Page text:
The Bible presents God as a God of justice and mercy. The Bible strongly condemns the unjust treatment of the poor and the weak and calls out for justice to reign. Much of the Bible deals with how one must treat others and how a government and society should serve the weak and defenseless.
God’s Laws Protected the Weak
Many of the Old Testament laws God gave through both minor and major prophets were to protect the vulnerable - the poor, the widows, the servant-slaves and the foreigners:
“When you reap the harvest of your land, you shall not reap your field right up to its edge, neither shall you gather the gleanings after your harvest. And you shall not strip your vineyard bare, neither shall you gather the fallen grapes of your vineyard. You shall leave them for the poor and for the sojourner: I am the Lord your God.” - Leviticus 19:9-10, (ESV)
Every three years, the people were to bring a tithe of the produce for the sustenance of the Levites (who had not inherited land) and “the sojourner, the fatherless and the widow … that the Lord your God may bless you in all the work of your hands that you do” (Deuteronomy 14:28-29).
The keeping of the Sabbath without labor provided time not only for worship but also rest, especially for those who worked the hardest, so that “the son of your servant woman, and the alien, may be refreshed” (Exodus 23:12).
Every seven years, creditors were to cancel all debts among the Israelites as a relief (Deuteronomy 15, NIV).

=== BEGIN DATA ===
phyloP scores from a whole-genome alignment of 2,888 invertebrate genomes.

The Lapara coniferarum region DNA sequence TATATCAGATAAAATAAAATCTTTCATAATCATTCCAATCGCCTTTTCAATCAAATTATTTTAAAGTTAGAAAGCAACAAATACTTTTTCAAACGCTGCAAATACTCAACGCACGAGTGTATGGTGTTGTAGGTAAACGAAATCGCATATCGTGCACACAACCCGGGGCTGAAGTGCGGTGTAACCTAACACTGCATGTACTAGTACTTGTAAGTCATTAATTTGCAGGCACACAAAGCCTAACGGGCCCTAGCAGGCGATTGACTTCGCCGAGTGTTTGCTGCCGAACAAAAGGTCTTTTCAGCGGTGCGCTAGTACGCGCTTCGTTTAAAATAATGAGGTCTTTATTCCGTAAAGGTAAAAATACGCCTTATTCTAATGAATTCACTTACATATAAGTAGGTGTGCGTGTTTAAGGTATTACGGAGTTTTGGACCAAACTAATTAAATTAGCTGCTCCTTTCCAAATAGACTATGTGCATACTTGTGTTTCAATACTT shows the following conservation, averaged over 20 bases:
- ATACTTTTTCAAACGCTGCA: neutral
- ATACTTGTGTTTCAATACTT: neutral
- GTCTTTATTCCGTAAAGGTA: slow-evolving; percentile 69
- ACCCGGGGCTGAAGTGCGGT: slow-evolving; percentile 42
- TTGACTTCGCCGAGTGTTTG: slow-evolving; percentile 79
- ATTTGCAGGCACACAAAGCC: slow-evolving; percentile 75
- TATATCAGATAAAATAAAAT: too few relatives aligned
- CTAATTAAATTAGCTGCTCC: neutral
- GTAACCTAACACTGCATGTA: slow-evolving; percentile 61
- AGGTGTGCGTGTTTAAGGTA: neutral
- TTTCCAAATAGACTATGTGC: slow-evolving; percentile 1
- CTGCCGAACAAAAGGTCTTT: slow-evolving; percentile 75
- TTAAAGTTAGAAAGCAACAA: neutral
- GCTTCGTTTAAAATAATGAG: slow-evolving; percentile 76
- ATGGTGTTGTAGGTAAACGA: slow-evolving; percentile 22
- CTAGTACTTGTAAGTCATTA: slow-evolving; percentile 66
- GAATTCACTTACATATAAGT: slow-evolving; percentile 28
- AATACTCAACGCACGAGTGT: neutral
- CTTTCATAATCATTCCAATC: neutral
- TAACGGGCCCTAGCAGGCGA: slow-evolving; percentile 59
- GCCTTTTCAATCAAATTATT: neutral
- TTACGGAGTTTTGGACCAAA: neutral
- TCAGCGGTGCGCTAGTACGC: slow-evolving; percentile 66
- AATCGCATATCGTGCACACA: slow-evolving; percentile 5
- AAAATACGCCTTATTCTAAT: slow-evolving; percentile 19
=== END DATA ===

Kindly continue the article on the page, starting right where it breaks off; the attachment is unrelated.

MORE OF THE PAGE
God’s Prophets Called the People and Rulers to Act With Justice
In the Old Testament, God sent prophets to admonish the people and confront them with their sinful behavior. They called the people to repent and to live holy lives, as God is holy. They condemned the sins of injustice and oppression of the poor and vulnerable. The Prophet Isaiah denounced the sins committed by corrupt leaders of the nation of Israel, which God had chosen as His people: “They do not defend the cause of the fatherless; the widow’s case does not come before them” (Isaiah 1:23, NIV). Through Isaiah, the Lord promised to bring his wrath and purge their impurities. God promised a future with righteous rulers when Jerusalem would be called the “City of Righteousness, the Faithful City” (Isaiah 1:28).
The Prophet Amos condemned those who mistreated the weak: “They sell the innocent for silver, and the needy for a pair of sandals. They trample on the heads of the poor as on the dust of the ground and deny justice to the oppressed” (Amos 2:6-7).
Micah expressed what the Lord required of his people: “only to do justice and to love goodness, and to walk humbly with your God” (Micah 6:8, NABRE).
The Old Testament laws spoken by minor and major prophets worked then and now to stand for biblical justice. The Bible condemns injustice and commands us, individuals and nations, to act with justice and mercy.
Grand Canyon University has been training Christians in ministry since its inception. If you are interested in pursuing a career in ministry, GCU's College of Theology has many degree programs, including Bachelor of Arts in Christian Ministry and Bachelor of Arts in Christian Studies.
The views and opinions expressed in this article are those of the author’s and do not necessarily reflect the official policy or position of Grand Canyon University. Any sources cited were accurate as of the publish date.